My voice cracked and faltered. Tears ran down my cheeks as emotions flooded in. What’s this? Was the news bothering me? The suffering caused by war? Or maybe I was recalling my Mom’s death (which prompted me to submit Yellow Irises for the Chicken Soup for the Soul series).

I looked up at Marty and continued to read, slowly.

Monsier Melland’s Peace Rose not only survived against all odds, it remains a symbol of hope. Later in 1945, Peace roses were given to each of the delegates at the inaugural meeting of the United Nations in San Francisco, each with a note that read:

Peace rose, rose, world peace, WWII

Today the Peace Rose remains one of the most popular roses in history. I love that, because war and suffering continues to fester across the globe. And I believe peace will prevail.

Somehow it was fitting that the U.S. Postal Service created the Peace Rose as a Forever stamp…

Peace Rose, postage, stamp, Postal Service, USPS, Chicken Soup for the Gardener's Soul
Peace Rose Forever stamps issued by the U.S. Postal Service in 2018.

 

Thanks for stopping by. May you enjoy a lifetime of peace.

 

 

 

P.S. Do you think peace will prevail?

11 thoughts on “How the Peace Rose survived WW II: A story that will make you smile”

    • Kathleen Pearson
    • posted on August 26, 2018

    Oh, yes, I do believe that peace will prevail in the long run, even tho it might be far off for absolute world peace, as we humans count time. It has been foretold and I think we are in the birth pangs of it in present day.

      • marionowen
      • posted on September 5, 2018

      I believe peace is prevailing, Kathleen, in spite of what we hear on the news and social media. Love is stronger than evil. Period.
      Thank you so much for your comments… see? It adds to the positive-ness that the world craves!

    • Kathleen Pearson
    • posted on August 26, 2018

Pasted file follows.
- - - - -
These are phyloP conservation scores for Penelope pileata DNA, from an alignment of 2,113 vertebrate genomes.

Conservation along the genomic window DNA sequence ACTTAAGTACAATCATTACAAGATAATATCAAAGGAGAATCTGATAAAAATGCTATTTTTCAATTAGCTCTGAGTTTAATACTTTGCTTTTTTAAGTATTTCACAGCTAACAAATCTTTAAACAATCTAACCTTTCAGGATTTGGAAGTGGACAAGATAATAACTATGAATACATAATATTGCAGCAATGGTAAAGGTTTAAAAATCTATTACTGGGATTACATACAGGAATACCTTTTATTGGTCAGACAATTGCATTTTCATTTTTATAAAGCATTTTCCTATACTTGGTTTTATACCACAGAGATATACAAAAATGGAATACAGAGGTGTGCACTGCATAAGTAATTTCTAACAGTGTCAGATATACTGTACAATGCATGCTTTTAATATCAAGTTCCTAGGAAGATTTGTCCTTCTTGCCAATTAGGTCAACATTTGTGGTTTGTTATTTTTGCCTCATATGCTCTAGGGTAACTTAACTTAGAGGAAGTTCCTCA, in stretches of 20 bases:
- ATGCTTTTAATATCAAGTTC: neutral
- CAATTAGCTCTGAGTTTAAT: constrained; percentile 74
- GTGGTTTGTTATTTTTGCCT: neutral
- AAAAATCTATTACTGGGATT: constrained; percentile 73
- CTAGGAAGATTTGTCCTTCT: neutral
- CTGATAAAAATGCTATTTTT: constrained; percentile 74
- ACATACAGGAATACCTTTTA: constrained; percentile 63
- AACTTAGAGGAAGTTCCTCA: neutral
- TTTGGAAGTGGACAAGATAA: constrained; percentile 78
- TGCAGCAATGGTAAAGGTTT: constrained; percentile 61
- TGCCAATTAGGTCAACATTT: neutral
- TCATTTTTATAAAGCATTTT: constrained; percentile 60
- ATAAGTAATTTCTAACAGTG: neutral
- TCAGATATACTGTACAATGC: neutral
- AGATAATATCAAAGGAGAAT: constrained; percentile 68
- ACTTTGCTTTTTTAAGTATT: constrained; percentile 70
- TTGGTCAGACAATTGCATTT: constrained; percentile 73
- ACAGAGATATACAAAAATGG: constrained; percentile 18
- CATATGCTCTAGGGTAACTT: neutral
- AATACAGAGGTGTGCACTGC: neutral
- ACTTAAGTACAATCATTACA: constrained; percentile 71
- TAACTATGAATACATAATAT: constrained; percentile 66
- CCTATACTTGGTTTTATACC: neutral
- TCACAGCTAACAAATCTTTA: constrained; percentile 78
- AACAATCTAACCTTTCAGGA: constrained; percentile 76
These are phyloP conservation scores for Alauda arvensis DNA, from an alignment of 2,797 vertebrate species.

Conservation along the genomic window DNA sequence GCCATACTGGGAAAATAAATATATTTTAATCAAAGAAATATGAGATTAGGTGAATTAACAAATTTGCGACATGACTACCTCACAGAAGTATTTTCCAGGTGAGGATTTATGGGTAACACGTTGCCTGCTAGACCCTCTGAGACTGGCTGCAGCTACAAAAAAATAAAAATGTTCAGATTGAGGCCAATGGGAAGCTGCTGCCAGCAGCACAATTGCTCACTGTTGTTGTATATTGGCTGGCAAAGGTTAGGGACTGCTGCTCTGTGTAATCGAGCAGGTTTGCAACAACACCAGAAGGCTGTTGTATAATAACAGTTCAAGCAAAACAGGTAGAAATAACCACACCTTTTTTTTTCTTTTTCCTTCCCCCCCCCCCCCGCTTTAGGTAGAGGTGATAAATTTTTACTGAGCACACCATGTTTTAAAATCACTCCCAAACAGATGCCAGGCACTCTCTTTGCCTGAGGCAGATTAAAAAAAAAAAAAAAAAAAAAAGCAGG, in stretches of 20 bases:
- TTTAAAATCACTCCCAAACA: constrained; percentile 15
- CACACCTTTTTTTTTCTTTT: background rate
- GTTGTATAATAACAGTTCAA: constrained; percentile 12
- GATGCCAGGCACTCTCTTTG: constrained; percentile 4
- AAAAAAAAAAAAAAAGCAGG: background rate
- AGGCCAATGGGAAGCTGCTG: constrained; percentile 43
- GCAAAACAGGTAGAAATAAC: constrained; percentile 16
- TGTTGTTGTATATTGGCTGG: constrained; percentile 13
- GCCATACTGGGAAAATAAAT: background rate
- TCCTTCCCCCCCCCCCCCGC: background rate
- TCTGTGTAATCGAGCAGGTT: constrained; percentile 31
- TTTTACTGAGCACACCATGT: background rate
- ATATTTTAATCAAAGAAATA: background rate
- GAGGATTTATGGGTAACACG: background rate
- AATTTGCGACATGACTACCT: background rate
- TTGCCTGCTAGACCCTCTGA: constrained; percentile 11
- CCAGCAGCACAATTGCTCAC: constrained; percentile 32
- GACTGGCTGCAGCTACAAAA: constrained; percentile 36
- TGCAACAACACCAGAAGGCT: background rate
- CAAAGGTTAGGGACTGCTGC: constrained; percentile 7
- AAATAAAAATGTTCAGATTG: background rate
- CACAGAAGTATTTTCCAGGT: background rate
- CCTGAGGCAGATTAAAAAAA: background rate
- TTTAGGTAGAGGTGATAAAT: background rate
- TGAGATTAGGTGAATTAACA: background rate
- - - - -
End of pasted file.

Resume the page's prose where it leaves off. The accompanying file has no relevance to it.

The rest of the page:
This is my favorite blog that you have written, so far. I think I vaguely remember hearing that there was a peace rose, but I didn’t recall the whole story. Thank you for this timely reminder of that beautiful rose and the story behind it.

      • marionowen
      • posted on September 5, 2018

      It’s an amazing story about the rose, isn’t it? Perseverance, faith, all that rolled into a wonderful tale. Glad I could share it…

    • Ren
    • posted on August 26, 2018

    What a very lovely piece, it brought a smile to my face and warmed my heart.
    Thank you!

      • marionowen
      • posted on September 5, 2018

      So glad I could help bring a smile to your face, Ren. Love to you!

    • Deborah
    • posted on August 26, 2018

    Wow, great information.
    Thank you for sharing.

      • marionowen
      • posted on September 5, 2018

      You are most welcome Deborah. Glad you enjoyed it… I hope the rest of your summer goes well. I’m working on a new post… Cheers to you, Marion

    • Terri Breckberg
    • posted on August 26, 2018

    Thank you for opening your heart and sharing.

    • Candy Falatko
    • posted on August 26, 2018

    Thank you for this, Marion. Hope all is well. I just talked with a friend from Kodiak that filled me in.

      • marionowen
      • posted on September 5, 2018

      Thank you, Candy, for checking in. I’d started writing this post before our boating accident. And then, of course, put it on hold. When I got back to the computer, there it was, waiting for me. My head wound is healing, as is Marty and the boat, which we hope gets back in the water in the next few days.